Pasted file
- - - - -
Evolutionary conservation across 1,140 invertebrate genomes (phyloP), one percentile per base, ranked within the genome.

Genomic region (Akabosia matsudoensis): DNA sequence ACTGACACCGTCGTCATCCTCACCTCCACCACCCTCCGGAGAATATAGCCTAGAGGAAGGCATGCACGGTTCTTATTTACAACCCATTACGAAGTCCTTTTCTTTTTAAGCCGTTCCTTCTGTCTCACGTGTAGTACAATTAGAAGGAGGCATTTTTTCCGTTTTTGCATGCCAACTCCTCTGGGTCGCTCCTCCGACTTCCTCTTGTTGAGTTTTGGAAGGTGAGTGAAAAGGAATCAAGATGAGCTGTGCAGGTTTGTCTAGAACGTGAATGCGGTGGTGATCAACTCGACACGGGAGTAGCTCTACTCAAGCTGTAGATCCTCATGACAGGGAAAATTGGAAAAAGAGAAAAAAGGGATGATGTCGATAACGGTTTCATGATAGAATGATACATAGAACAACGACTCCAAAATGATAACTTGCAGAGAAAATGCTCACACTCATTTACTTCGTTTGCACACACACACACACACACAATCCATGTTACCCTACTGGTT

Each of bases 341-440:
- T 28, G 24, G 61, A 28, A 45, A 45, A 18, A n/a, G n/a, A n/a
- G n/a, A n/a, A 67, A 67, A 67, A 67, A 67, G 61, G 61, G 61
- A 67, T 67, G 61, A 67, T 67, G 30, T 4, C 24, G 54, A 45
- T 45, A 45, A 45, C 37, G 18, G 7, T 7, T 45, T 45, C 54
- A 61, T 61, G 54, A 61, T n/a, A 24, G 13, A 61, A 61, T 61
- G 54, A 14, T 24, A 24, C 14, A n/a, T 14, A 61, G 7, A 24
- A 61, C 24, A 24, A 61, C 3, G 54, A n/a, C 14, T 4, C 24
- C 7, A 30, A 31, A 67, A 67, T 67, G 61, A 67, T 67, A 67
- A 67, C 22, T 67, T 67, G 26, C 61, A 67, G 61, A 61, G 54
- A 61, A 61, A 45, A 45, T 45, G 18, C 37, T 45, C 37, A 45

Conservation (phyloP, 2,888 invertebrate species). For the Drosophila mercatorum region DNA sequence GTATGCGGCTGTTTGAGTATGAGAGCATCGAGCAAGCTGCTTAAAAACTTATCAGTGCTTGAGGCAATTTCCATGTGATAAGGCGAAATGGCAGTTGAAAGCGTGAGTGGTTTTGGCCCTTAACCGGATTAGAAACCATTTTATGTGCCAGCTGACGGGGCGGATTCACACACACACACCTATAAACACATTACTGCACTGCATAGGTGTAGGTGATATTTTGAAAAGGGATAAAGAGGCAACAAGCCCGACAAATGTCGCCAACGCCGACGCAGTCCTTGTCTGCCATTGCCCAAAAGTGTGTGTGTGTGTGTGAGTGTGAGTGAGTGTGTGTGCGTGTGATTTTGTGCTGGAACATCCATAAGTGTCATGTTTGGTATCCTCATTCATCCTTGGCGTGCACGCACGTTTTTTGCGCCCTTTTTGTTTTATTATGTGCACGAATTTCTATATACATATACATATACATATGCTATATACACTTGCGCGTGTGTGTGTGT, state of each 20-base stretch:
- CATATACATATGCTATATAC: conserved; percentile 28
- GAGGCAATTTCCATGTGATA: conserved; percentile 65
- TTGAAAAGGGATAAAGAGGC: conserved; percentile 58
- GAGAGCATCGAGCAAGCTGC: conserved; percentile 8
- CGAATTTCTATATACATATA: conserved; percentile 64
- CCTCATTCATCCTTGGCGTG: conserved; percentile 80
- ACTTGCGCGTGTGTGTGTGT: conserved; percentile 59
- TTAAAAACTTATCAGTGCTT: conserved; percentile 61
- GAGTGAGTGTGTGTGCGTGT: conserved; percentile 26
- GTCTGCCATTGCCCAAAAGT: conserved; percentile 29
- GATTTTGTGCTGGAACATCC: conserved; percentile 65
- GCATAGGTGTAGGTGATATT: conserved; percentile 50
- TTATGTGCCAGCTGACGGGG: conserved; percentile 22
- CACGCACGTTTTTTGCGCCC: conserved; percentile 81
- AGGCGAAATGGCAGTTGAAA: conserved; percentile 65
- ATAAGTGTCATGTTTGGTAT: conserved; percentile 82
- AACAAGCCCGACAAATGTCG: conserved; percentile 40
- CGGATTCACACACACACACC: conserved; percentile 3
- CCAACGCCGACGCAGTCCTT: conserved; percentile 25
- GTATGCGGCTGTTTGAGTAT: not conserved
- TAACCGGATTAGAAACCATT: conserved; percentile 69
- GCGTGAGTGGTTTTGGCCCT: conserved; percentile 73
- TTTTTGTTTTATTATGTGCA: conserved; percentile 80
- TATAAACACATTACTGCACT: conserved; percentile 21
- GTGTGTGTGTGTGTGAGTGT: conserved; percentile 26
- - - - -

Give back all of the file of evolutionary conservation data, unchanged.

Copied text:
Evolutionary conservation across 1,140 invertebrate genomes (phyloP), one percentile per base, ranked within the genome.

Genomic region (Akabosia matsudoensis): DNA sequence ACTGACACCGTCGTCATCCTCACCTCCACCACCCTCCGGAGAATATAGCCTAGAGGAAGGCATGCACGGTTCTTATTTACAACCCATTACGAAGTCCTTTTCTTTTTAAGCCGTTCCTTCTGTCTCACGTGTAGTACAATTAGAAGGAGGCATTTTTTCCGTTTTTGCATGCCAACTCCTCTGGGTCGCTCCTCCGACTTCCTCTTGTTGAGTTTTGGAAGGTGAGTGAAAAGGAATCAAGATGAGCTGTGCAGGTTTGTCTAGAACGTGAATGCGGTGGTGATCAACTCGACACGGGAGTAGCTCTACTCAAGCTGTAGATCCTCATGACAGGGAAAATTGGAAAAAGAGAAAAAAGGGATGATGTCGATAACGGTTTCATGATAGAATGATACATAGAACAACGACTCCAAAATGATAACTTGCAGAGAAAATGCTCACACTCATTTACTTCGTTTGCACACACACACACACACACAATCCATGTTACCCTACTGGTT

Each of bases 341-440:
- T 28, G 24, G 61, A 28, A 45, A 45, A 18, A n/a, G n/a, A n/a
- G n/a, A n/a, A 67, A 67, A 67, A 67, A 67, G 61, G 61, G 61
- A 67, T 67, G 61, A 67, T 67, G 30, T 4, C 24, G 54, A 45
- T 45, A 45, A 45, C 37, G 18, G 7, T 7, T 45, T 45, C 54
- A 61, T 61, G 54, A 61, T n/a, A 24, G 13, A 61, A 61, T 61
- G 54, A 14, T 24, A 24, C 14, A n/a, T 14, A 61, G 7, A 24
- A 61, C 24, A 24, A 61, C 3, G 54, A n/a, C 14, T 4, C 24
- C 7, A 30, A 31, A 67, A 67, T 67, G 61, A 67, T 67, A 67
- A 67, C 22, T 67, T 67, G 26, C 61, A 67, G 61, A 61, G 54
- A 61, A 61, A 45, A 45, T 45, G 18, C 37, T 45, C 37, A 45

Conservation (phyloP, 2,888 invertebrate species). For the Drosophila mercatorum region DNA sequence GTATGCGGCTGTTTGAGTATGAGAGCATCGAGCAAGCTGCTTAAAAACTTATCAGTGCTTGAGGCAATTTCCATGTGATAAGGCGAAATGGCAGTTGAAAGCGTGAGTGGTTTTGGCCCTTAACCGGATTAGAAACCATTTTATGTGCCAGCTGACGGGGCGGATTCACACACACACACCTATAAACACATTACTGCACTGCATAGGTGTAGGTGATATTTTGAAAAGGGATAAAGAGGCAACAAGCCCGACAAATGTCGCCAACGCCGACGCAGTCCTTGTCTGCCATTGCCCAAAAGTGTGTGTGTGTGTGTGAGTGTGAGTGAGTGTGTGTGCGTGTGATTTTGTGCTGGAACATCCATAAGTGTCATGTTTGGTATCCTCATTCATCCTTGGCGTGCACGCACGTTTTTTGCGCCCTTTTTGTTTTATTATGTGCACGAATTTCTATATACATATACATATACATATGCTATATACACTTGCGCGTGTGTGTGTGT, state of each 20-base stretch:
- CATATACATATGCTATATAC: conserved; percentile 28
- GAGGCAATTTCCATGTGATA: conserved; percentile 65
- TTGAAAAGGGATAAAGAGGC: conserved; percentile 58
- GAGAGCATCGAGCAAGCTGC: conserved; percentile 8
- CGAATTTCTATATACATATA: conserved; percentile 64
- CCTCATTCATCCTTGGCGTG: conserved; percentile 80
- ACTTGCGCGTGTGTGTGTGT: conserved; percentile 59
- TTAAAAACTTATCAGTGCTT: conserved; percentile 61
- GAGTGAGTGTGTGTGCGTGT: conserved; percentile 26
- GTCTGCCATTGCCCAAAAGT: conserved; percentile 29
- GATTTTGTGCTGGAACATCC: conserved; percentile 65
- GCATAGGTGTAGGTGATATT: conserved; percentile 50
- TTATGTGCCAGCTGACGGGG: conserved; percentile 22
- CACGCACGTTTTTTGCGCCC: conserved; percentile 81
- AGGCGAAATGGCAGTTGAAA: conserved; percentile 65
- ATAAGTGTCATGTTTGGTAT: conserved; percentile 82
- AACAAGCCCGACAAATGTCG: conserved; percentile 40
- CGGATTCACACACACACACC: conserved; percentile 3
- CCAACGCCGACGCAGTCCTT: conserved; percentile 25
- GTATGCGGCTGTTTGAGTAT: not conserved
- TAACCGGATTAGAAACCATT: conserved; percentile 69
- GCGTGAGTGGTTTTGGCCCT: conserved; percentile 73
- TTTTTGTTTTATTATGTGCA: conserved; percentile 80
- TATAAACACATTACTGCACT: conserved; percentile 21
- GTGTGTGTGTGTGTGAGTGT: conserved; percentile 26